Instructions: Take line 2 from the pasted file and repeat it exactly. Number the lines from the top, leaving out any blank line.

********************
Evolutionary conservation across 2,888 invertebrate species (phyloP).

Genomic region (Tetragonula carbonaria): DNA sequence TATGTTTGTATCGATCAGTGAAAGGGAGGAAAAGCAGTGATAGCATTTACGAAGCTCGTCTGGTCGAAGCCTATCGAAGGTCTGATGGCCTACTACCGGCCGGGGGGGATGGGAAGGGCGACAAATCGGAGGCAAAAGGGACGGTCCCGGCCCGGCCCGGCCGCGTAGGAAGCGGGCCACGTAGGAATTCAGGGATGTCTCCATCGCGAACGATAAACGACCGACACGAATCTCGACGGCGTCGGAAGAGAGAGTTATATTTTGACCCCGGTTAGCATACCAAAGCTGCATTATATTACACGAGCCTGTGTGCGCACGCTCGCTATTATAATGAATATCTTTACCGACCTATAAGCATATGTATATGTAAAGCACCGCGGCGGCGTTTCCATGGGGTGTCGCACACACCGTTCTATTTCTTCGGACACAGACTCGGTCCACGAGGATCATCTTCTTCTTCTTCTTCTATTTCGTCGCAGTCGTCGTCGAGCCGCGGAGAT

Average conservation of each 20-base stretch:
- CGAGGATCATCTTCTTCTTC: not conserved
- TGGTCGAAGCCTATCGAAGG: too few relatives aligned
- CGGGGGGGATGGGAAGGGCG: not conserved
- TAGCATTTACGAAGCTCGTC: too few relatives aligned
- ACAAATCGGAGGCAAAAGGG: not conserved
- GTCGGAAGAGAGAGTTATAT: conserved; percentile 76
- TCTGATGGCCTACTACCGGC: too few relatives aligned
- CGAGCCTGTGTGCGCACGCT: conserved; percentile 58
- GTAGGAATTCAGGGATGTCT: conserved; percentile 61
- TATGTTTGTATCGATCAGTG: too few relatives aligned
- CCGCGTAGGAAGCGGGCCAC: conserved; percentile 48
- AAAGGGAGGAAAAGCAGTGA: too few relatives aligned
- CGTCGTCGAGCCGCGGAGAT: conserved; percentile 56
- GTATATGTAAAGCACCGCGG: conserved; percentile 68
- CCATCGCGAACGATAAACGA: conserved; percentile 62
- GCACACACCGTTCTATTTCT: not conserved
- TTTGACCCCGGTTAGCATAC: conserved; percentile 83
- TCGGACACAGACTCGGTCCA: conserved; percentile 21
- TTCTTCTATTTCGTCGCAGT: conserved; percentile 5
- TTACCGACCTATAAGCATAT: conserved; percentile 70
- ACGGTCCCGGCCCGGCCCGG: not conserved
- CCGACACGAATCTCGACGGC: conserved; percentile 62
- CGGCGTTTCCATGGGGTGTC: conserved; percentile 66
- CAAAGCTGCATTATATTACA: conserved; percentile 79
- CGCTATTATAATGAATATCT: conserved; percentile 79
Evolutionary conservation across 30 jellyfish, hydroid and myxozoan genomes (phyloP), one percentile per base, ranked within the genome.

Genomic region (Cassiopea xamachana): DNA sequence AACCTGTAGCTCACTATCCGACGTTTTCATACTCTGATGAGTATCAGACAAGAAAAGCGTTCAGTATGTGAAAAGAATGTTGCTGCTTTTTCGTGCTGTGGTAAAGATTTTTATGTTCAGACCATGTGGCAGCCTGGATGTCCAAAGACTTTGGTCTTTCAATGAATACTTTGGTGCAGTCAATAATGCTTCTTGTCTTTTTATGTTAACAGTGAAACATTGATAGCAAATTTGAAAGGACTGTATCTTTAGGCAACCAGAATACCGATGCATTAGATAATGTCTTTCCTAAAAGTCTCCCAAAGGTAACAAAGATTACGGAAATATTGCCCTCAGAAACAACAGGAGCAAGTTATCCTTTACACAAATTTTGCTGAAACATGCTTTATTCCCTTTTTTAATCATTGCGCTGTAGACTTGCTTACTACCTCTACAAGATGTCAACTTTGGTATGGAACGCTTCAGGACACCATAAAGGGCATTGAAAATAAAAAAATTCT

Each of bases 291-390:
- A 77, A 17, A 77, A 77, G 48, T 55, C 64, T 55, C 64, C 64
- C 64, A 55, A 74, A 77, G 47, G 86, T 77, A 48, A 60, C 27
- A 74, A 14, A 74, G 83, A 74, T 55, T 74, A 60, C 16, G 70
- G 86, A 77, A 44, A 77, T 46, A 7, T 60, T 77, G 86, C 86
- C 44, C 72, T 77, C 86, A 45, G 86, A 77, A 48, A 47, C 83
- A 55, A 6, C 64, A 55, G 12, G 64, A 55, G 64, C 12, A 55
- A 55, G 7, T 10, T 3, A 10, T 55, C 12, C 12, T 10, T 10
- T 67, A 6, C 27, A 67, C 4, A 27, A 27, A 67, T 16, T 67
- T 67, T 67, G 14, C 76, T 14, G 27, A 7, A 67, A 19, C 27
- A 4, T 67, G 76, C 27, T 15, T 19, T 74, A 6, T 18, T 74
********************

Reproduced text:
Genomic region (Tetragonula carbonaria): DNA sequence TATGTTTGTATCGATCAGTGAAAGGGAGGAAAAGCAGTGATAGCATTTACGAAGCTCGTCTGGTCGAAGCCTATCGAAGGTCTGATGGCCTACTACCGGCCGGGGGGGATGGGAAGGGCGACAAATCGGAGGCAAAAGGGACGGTCCCGGCCCGGCCCGGCCGCGTAGGAAGCGGGCCACGTAGGAATTCAGGGATGTCTCCATCGCGAACGATAAACGACCGACACGAATCTCGACGGCGTCGGAAGAGAGAGTTATATTTTGACCCCGGTTAGCATACCAAAGCTGCATTATATTACACGAGCCTGTGTGCGCACGCTCGCTATTATAATGAATATCTTTACCGACCTATAAGCATATGTATATGTAAAGCACCGCGGCGGCGTTTCCATGGGGTGTCGCACACACCGTTCTATTTCTTCGGACACAGACTCGGTCCACGAGGATCATCTTCTTCTTCTTCTTCTATTTCGTCGCAGTCGTCGTCGAGCCGCGGAGAT